MSI to Launch New Custom Version of GTX 1080 Ti - The Gaming X Trio

While we're still waiting to see AMD's Vega graphics cards undergo a proper custom treatment from the company's AIB partners (MSI included), Micro-Star International has announced at the Tokyo Game Show that they'll be launching yet another version of NVIDIA's GTX 1080 Ti graphics card. This new design revision picks up the triple fan design that has been the staple of MSI's Lightning series of graphics cards, and applies it to the Gaming X brand. The MSI GTX 1080 Ti Gaming X Trio will thus feature 3x of the company's Torx 2.0 fans. The card features a 2.5-slot design that exhausts the hot air to the inside of your case (a minor inconvenience, since MSI's graphics cooling designs are generally considered some of the best out there), and features MSI's Mystic Light RGB tech.

G.SKILL Announces New DDR4-4600 MHz Extreme Performance Trident Z Memory Kit

G.SKILL International Enterprise Co., Ltd., the world's leading manufacturer of extreme performance memory and gaming peripherals, is excited to announce a new extreme speed DDR4 memory kits at DDR4-4600MHz CL19! Built with hand-selected, high-quality Samsung B-die IC components, this new addition to the flagship Trident Z series will be available in two color variations: silver aluminum body with white accent bar and black aluminum body with black accent bar.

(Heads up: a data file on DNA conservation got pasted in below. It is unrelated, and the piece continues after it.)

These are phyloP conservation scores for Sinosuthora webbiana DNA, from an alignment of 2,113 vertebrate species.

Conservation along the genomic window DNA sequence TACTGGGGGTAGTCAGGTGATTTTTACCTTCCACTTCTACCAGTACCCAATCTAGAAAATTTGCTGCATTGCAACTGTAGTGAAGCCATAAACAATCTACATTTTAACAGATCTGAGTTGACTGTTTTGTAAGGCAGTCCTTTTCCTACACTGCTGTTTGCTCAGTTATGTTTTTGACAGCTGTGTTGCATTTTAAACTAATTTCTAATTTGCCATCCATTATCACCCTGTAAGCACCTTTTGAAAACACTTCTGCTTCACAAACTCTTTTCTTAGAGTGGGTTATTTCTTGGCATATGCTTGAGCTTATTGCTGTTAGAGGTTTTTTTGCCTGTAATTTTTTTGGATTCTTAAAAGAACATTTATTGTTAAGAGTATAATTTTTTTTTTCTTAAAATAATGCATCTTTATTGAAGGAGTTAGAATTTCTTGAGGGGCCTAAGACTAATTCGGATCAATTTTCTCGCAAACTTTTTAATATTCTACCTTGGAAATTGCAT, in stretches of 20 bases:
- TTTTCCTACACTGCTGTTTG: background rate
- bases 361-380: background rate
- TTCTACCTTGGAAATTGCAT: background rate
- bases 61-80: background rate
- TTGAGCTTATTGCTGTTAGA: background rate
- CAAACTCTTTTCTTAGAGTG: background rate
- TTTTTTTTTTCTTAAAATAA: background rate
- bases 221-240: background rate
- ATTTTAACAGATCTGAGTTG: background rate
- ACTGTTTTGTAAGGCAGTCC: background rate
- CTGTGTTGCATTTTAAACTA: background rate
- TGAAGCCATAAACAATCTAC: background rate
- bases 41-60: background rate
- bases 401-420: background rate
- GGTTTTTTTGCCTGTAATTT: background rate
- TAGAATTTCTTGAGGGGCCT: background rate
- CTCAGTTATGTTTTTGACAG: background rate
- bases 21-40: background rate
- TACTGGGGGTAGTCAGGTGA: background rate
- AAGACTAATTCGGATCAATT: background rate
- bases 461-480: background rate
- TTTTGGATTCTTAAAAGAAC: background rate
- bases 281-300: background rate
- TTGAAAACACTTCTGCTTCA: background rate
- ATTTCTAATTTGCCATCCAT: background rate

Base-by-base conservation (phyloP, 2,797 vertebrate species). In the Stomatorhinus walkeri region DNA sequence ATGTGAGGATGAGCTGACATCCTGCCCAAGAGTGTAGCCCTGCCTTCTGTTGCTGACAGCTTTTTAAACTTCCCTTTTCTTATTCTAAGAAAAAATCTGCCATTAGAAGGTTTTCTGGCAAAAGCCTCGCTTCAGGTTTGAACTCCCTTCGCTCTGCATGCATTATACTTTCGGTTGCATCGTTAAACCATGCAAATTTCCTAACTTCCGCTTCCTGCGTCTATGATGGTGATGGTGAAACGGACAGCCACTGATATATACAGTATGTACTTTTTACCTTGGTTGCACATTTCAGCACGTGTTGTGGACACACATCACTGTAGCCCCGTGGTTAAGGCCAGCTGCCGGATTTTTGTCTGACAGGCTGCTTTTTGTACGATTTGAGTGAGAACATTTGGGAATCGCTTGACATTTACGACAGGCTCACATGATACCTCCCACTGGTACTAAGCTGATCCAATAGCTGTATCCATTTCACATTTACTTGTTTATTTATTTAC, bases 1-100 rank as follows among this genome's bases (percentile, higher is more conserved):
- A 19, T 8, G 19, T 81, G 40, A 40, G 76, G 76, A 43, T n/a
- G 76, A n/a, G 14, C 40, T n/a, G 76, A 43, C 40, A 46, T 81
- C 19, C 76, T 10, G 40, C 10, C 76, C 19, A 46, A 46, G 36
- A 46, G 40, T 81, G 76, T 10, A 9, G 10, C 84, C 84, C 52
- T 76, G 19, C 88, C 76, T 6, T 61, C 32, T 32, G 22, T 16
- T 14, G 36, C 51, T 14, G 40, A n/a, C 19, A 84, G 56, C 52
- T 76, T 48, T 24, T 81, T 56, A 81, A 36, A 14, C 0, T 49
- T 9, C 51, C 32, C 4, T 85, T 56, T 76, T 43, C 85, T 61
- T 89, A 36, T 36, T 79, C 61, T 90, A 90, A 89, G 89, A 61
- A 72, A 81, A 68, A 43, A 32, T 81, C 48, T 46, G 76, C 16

AMD Ryzen Threadripper 1950X Overclocked to 4.1 GHz With Liquid Cooling

Redditor "callingthewolf" has posted what is an awe-inspiring result for AMD's Ryzen Threadripper 1950X (that's an interesting username for sure; let's hope that's the only similarity to the boy who cried wolf.) The 16-core, 32-thread processor stands as the likely taker for the HEDT performance crown (at least until Intel's 14-core plus HEDT CPUs make their debut on the X299 platform.) With that many cores, highly thread-aware applications naturally look to see tremendous increases in performance from any frequency increase. In this case, the 1950X's base 3.4 GHz were upped to a whopping 4.0 GHz (@ 1.25 V core) and 4.1 GHz (at 1.4 V core; personally, I'd stick with the 4.0 GHz and call it a day.)